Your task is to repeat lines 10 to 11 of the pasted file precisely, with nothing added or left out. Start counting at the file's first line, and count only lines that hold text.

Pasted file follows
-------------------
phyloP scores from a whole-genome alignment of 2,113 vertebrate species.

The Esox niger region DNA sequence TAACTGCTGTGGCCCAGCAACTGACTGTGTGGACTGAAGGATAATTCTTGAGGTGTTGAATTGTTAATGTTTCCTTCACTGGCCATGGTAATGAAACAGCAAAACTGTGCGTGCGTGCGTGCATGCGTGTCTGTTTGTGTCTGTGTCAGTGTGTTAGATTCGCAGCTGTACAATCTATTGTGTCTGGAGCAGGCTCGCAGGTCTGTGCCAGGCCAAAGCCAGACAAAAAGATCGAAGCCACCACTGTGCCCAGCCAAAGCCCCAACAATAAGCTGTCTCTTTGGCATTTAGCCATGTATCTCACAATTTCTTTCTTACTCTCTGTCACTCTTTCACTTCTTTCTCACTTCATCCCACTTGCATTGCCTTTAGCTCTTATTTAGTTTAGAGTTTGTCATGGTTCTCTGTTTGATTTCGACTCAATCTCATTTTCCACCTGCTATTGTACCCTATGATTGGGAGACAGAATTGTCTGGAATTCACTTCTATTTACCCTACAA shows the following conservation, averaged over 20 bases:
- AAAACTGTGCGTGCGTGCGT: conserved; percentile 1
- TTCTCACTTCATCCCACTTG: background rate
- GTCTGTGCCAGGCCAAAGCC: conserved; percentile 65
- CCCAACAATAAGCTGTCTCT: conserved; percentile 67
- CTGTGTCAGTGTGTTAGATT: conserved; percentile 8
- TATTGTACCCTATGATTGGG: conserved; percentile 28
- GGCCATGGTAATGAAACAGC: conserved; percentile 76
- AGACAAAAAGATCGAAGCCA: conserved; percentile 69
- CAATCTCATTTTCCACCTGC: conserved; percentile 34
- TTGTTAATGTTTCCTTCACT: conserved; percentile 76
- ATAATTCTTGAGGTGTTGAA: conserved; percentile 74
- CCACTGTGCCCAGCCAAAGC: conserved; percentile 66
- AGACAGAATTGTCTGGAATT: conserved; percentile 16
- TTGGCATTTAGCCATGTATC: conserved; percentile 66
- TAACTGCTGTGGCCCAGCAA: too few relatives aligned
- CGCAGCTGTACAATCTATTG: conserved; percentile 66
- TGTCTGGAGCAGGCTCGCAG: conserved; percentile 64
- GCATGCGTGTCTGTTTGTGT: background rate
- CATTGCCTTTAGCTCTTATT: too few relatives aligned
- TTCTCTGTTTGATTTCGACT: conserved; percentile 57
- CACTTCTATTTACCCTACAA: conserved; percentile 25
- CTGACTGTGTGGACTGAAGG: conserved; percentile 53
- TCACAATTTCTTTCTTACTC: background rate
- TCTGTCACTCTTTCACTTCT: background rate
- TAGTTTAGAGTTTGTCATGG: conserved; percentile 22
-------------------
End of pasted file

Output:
- AGACAAAAAGATCGAAGCCA: conserved; percentile 69
- CAATCTCATTTTCCACCTGC: conserved; percentile 34